Photo by Mitchell Leff/Getty Images

The other issue on offense for the Eagles is center, where future Hall of Famer Jason Kelce, who allowed zero pressures against Giants starters in two games, is returning for one more year, while a future broadcasting career beckons. The plan is for Jurgens to move over to center in 2024 and be replaced at guard by 2023 third round pick Tyler Steen. Will the Eagles’ interior offensive line start to become more vulnerable this season than the 2022 version that allowed only four pressures to the Giants’ vaunted defensive line in the Divisional Round playoff game?

On defense the changes are more extensive and more important. Defensive end Javon Hargrave is gone and Brandon Graham, who split time with him in 2022, should get the majority of the snaps. In the interior, Fletcher Cox returns but had his worst season in 2022 and may be slowing down. Jordan Davis is waiting in the wings. First-round draft pick Jalen Carter, and the off-field baggage he brings with him, is projected to start at the other defensive tackle position.

In principle we should expect no drop off in the Eagles’ relentless pass rush, which means that it will be up to Evan Neal to take a big enough step forward that Haason Reddick cannot wreck games and for rookie center John Michael Schmitz to figure things out quickly enough that when the Giants finally face the Eagles on Christmas Day, the Giants do not find coal in their stockings.

At linebacker T.J. Edwards, who had his best season, and Kyzir White are both gone. Replacing them as starters are promising second year player Nakobe Dean and replacement-level free agent signing Nicholas Morrow. The cornerback room remains the same, with Darius Slay, James Bradberry, and Avonte Maddox all returning, while the safety group is new with second-year player Reed Blankenship and journeyman former Steeler Terrell Edmunds now the starters.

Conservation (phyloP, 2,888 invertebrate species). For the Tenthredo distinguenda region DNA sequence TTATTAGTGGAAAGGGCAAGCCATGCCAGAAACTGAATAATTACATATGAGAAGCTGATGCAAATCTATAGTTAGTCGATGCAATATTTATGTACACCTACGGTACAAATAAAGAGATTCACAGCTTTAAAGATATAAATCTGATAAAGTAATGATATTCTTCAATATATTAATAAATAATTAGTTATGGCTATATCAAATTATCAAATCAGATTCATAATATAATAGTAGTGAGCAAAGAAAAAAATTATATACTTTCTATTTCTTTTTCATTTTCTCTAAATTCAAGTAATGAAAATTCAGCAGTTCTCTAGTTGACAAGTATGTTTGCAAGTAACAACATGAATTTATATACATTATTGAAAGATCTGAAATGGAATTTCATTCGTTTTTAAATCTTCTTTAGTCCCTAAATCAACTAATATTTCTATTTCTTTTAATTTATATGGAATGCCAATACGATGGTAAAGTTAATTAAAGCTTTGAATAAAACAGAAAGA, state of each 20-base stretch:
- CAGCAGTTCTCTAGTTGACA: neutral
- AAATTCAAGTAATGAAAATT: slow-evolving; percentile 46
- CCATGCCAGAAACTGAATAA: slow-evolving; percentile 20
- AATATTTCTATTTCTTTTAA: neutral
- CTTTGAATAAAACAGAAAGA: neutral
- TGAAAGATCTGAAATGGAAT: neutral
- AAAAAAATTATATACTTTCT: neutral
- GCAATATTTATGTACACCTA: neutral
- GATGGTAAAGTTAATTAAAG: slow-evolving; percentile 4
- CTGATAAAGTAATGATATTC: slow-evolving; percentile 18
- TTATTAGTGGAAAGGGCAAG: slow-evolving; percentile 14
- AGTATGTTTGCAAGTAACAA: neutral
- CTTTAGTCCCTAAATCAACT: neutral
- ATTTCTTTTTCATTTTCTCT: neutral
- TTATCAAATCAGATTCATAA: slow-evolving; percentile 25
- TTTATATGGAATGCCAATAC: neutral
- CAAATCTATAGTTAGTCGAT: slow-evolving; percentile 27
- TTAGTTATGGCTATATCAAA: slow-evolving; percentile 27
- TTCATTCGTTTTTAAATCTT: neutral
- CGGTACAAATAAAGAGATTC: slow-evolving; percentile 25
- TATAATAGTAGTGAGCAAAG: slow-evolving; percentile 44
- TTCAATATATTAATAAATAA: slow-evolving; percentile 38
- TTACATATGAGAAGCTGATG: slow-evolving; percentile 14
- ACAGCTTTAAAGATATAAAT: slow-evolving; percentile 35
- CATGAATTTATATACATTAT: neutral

Not to be overlooked is that the Eagles have new coordinators on both offense (Brian Johnson, their former quarterbacks coach) and defense (Sean Desai, former associate defensive head coach for the Seattle Seahawks). Whether the Eagles’ offensive and defensive philosophy change in any notable way remains to be seen.

Dallas Cowboys - are a few tweaks enough?

Dallas had less turnover on both offense and defense this off-season than Philadelphia, but there are still a few new faces:

Data from Ourlads

Unlike the Eagles, the Cowboys have upgraded their offensive weapons. Former Texan Brandin Cooks, who must hold the record for number of teams traded from despite a 1,000-yard receiving season (three), takes over for Noah Brown as the third receiving option. Meanwhile, promising rookie Luke Schoonmaker inherits the honorary “Giants-Killing Dallas Tight End” position from departed Dalton Schultz. If Schoonmaker hits and Cooks is happy sharing the ball, the Cowboys’ passing offense could finally be what it has been touted to be for years.

The big question for Dallas on offense is up front. For a decade the Cowboys have had among the best offensive lines in the NFL, but last year cracks began to show. Tyron Smith missed time with a training camp injury and was replaced by now-departed Connor McGovern until the last few games. Zack Martin, another long time fixture, had his worst season. Center Tyler Biadasz has proven to be barely adequate. This is a line that the Giants’ ostensibly dominant defensive line needs to start exploiting.

On defense there are three changes. First-round draft pick Mazi Smith replaces aging veteran Jonathan Hankins as a projected starter at defensive tackle and should be an upgrade given Hankins’ decline the past couple of years. Promising second-year linebacker Damone Clark is expected to start over veteran Anthony Barr.

In the secondary, Stephon Gilmore, no longer the terror he was in his Patriots days but still a quality defender, should tighten up the Cowboys’ pass defense (the Giants did not target him a single time in their playoff-clinching 2022 victory over the Colts). Look for all-or-nothing (i.e., interception or big YAC) cornerback Trevon Diggs to get more action in 2023.

NFL: Indianapolis Colts at Dallas Cowboys
Stephon Gilmore
Tim Heitman-USA TODAY Sports